Then for many days we traversed upland forests haunted by tigers and leopards, until we came to a great barrier of mountains, blue ramparts climbing awesomely to the sky. Slope piled upon slope.
In those mountains we were assailed by freezing winds and hunger, and by giant condors which swept down upon us with a thunder of gigantic wings. In grim battles in the passes I shot away all my arrows and splintered my flintheaded spear, but at last we crossed the bleak backbone of the range and descending the southern slopes, came upon a village of mud huts among the cliffs inhabited by a peaceful, brown-skinned people who spoke a strange tongue and had strange customs. But they greeted us with the sign of peace, and brought us into their village, where they set meat and barley-bread and fermented milk before us, and squatted in a ring about us while we ate, and a woman slapped softly on a bowl-shaped tom-tom to do us honor.
We had reached their village at dusk, and night fell while we feasted. On all sides rose the cliffs and peaks shouldering massively against the stars. The little cluster of mud huts and the tiny fires were drowned and lost in the immensity of the night. Gudrun felt the loneliness, the crowding desolation of that darkness, and she pressed close to me, her shoulder against my breast. But my axe was close at my hand, and I had never known the sensation of fear.
The little brown people squatted before us, men and women, and tried to talk to us with motions of their slender hands. Dwelling always in one place, in comparative security, they lacked both the strength and the uncompromising ferocity of the nomadic Aesir. Their hands fluttered with friendly gestures in the firelight.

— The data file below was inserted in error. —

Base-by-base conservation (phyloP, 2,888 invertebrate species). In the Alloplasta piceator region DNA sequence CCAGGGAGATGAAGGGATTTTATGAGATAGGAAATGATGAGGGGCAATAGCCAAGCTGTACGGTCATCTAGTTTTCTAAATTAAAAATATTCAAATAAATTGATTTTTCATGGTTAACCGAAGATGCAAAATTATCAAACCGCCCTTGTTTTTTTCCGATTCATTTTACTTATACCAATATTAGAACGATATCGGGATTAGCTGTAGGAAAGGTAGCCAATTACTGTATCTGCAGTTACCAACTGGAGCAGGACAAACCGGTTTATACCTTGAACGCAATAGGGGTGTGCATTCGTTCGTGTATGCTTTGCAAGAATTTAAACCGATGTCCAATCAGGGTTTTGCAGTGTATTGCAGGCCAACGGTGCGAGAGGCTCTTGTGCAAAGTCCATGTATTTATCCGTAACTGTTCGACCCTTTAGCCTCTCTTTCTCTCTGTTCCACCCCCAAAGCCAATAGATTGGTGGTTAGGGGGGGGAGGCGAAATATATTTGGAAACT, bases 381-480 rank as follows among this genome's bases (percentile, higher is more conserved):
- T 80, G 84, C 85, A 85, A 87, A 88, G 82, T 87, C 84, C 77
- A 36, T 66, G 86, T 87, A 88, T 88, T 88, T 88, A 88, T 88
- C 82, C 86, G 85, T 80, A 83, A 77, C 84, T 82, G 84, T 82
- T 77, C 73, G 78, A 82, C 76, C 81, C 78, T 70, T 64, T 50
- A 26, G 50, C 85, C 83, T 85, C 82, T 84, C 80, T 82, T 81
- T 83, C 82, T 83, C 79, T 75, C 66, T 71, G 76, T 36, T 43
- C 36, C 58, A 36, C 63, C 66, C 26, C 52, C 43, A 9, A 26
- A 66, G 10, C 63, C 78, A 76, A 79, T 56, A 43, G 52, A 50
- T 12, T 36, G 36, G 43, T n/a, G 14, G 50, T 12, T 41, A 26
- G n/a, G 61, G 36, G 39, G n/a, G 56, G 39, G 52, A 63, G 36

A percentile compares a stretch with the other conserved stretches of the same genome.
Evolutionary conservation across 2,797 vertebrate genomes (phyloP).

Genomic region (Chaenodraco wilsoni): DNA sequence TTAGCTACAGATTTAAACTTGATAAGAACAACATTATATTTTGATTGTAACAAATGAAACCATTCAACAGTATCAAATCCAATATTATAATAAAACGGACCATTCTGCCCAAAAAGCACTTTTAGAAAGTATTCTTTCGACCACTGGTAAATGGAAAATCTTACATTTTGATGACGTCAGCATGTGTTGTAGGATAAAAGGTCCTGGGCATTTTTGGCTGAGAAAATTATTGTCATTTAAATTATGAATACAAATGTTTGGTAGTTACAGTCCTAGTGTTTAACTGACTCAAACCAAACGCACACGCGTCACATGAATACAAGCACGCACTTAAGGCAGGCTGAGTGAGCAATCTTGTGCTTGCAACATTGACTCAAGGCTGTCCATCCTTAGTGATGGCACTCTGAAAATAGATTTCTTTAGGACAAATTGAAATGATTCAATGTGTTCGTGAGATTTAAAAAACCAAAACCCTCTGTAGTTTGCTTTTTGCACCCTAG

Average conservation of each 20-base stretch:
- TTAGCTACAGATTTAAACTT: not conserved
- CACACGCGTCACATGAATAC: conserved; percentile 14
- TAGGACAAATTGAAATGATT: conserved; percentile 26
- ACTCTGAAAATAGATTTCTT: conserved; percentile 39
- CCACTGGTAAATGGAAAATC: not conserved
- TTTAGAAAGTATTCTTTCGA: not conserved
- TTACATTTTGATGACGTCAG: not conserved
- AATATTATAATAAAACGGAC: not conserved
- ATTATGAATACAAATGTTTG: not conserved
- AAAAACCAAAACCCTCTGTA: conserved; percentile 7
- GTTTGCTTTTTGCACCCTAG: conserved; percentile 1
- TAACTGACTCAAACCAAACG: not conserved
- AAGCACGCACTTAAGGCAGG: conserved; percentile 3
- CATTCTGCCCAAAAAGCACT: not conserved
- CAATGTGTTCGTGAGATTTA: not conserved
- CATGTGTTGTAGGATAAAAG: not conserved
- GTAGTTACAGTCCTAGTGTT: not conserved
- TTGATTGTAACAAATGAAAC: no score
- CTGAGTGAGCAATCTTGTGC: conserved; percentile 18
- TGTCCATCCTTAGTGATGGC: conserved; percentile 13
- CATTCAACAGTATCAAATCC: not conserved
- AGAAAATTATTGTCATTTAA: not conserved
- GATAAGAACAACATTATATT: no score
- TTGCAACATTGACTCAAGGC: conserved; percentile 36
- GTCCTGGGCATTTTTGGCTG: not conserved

I made them understand that we had come from the north, had crossed the backbone of the great mountain range, and that on the morrow it was our intention to descend into the green tablelands which we had glimpsed southward of the peaks. When they understood my meaning they set up a great cry shaking their heads violently, and beating madly on the drum. They were all so eager to impart something to me, and all waving their hands at once, that they bewildered rather than enlightened me. Eventually they did make me understand that they did not wish me to descend the mountains. Some menace lay to the south of the village, but whether of man or beast, I could not learn.
It was while they were all gesticulating and my whole attention was centered on their gestures, that the blow fell. The first intimation was a sudden thunder of wings in my ears; a dark shape rushed out of the night, and a great pinion dealt me a buffet over the head as I turned. I was knocked sprawling, and in that instant I heard Gudrun scream as she was torn from my side. Bounding up, quivering with a furious eagerness to rend and slay, I saw the dark shape vanish again into the darkness, a white, screaming, writhing figure trailing from its talons.
Roaring my grief and fury I caught up my axe and charged into the dark--then halted short, wild, desperate, knowing not which way to turn.